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    brown sludge vs black sludge (6 Posts)

  • JamesC in Stamford CT JamesC in Stamford CT @ 9:20 PM
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    brown sludge vs black sludge

    I bought the house last winter in the middle of the heating system. So this is my first time starting the system after the summer. So opened the mud leg valve, boiler valves, LWC, etc., to bleed and remove the crud from the bottom, and refilled the water level, before firing it up for the first time tonight.

    Before firing it up the crud was that familiar brown rusty look. But after the boiler was on for a short while, it all turned black. The water level glass was almost pure black, and the water out of the low water cut-off was also black. Is my boiler trying to tell me something?
  • moneypitfeeder moneypitfeeder @ 6:33 AM
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    just a homeowner,

    But the reddish sludge is rust, and as for the black, well I've found areas in my return piping that I've been opening and cleaning out that are completely clogged with "stuff" and when I'm cleaning that stuff out, and rinsing it it's running black. My only guess on that is carbon, and soot? Maybe even some from when there was a coal boiler installed? My suggestion is to get someone in to flush the returns and clean/skim the boiler. Good Luck!
    steam newbie
  • Jean-David Beyer Jean-David Beyer @ 7:30 AM
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    How could that be?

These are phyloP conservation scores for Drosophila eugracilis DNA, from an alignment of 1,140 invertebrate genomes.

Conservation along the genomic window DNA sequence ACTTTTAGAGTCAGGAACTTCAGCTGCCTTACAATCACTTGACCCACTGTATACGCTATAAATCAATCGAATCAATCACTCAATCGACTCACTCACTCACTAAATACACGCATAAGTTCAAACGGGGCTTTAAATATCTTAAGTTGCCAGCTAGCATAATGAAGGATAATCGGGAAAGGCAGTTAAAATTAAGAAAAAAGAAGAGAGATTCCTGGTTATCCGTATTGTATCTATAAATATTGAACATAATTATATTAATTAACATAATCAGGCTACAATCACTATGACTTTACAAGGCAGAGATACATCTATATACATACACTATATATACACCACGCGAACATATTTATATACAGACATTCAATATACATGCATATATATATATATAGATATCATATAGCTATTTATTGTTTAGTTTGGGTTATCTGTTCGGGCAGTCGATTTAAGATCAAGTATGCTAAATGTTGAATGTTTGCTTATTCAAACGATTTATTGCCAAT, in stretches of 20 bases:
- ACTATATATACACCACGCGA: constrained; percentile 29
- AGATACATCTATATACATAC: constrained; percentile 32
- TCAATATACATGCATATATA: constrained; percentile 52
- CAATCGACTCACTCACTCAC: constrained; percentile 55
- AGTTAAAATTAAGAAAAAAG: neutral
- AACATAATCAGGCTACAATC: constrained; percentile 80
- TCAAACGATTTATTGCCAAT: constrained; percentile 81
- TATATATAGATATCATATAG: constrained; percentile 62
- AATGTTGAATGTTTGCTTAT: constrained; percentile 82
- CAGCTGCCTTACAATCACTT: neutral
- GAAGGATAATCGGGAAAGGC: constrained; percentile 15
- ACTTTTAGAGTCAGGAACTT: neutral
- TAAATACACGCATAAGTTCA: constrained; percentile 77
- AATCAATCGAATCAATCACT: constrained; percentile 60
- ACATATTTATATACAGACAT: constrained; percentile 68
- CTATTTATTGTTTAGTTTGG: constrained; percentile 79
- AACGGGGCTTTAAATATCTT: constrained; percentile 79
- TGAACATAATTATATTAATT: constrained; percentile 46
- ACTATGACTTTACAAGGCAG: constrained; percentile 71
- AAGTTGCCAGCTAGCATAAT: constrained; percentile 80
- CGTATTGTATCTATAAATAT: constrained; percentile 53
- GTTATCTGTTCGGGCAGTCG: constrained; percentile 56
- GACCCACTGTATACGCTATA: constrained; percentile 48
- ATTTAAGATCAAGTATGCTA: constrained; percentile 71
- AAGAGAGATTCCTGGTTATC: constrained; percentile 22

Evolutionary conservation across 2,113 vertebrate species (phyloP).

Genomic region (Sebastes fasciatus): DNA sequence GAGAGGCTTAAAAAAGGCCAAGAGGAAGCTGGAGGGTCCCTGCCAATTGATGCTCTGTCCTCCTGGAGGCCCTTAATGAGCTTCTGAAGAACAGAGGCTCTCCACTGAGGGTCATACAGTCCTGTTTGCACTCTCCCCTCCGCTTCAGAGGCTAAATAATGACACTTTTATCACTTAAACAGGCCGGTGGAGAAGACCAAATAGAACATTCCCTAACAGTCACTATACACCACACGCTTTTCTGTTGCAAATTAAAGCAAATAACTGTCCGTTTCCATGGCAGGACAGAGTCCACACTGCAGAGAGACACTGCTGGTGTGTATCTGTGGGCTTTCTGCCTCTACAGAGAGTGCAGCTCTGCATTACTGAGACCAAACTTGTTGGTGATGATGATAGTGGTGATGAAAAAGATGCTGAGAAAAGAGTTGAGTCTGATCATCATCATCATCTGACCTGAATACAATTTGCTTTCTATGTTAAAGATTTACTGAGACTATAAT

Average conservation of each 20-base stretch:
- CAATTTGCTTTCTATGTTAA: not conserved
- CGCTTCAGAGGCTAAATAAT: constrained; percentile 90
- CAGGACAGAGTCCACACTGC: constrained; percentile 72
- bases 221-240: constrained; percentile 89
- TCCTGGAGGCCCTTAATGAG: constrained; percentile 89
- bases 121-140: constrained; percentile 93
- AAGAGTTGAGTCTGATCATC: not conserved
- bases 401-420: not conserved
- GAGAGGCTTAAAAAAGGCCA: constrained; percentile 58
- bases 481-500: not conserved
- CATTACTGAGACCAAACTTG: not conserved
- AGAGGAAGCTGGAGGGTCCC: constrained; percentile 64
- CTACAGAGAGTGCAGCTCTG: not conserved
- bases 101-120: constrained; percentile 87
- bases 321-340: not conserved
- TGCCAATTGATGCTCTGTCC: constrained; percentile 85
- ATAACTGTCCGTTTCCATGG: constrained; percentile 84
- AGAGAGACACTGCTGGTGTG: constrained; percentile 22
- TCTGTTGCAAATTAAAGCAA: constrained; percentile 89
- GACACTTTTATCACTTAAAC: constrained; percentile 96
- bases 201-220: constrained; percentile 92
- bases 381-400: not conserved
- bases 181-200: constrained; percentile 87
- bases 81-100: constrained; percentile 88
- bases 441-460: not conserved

I do not see how anything from combustion (e.g., coal dust, soot, etc.) could get into the water of a water or steam boiler unless there was a very serious leak in the heat exchanger. Even if the heat exchanger had a leak, to get stuff from the fire side to the water side would require more pressure in the combustion chamber than on the water side. For a hot water system, that would imply pressure in the combustion chamber in excess of 15 psi, and I cannot imagine that. For a low pressure (but not vacuum) steam system, you might need 8 ounces or more pressure in the combustion chamber. I do not know the facts, but intuitively, that sounds high too.
  • Joe V Joe V @ 8:08 AM
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    It is likely

    to be microbes growing in stagnant water with rust and even, possibly, oil.  That is why it has a strong smell.  Drain, fill, boil, cool, drain, fill, boil, cool, and drain again.   Any impurities will work against your ability to steam efficiently.
    This post was edited by an admin on October 4, 2011 8:10 AM.
  • TomM TomM @ 8:23 AM
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    iron oxides

    There are many forms of iron oxide.
    The black form is magnetite, Fe3O4.
    The red form is hematite, Fe2O3.

    Not sure if that tells you anything about the chemical makeup of your system.
    beautiful Conshohocken PA
  • Joe V Joe V @ 2:21 PM
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    Black sludge

    http://www.mde.com/publications/MDE_MIC_LR.pdf
    That sulfer smelling black water is from Microbial Influenced Corrosion.
    About the only practical thing you can do to slow it down is to fill and drain as stated earlier and boil during heating season.  But, during warmer weather, summers, it will be back.  I say live with it and try to manage.  Chemical treatment is an expensive alternative.
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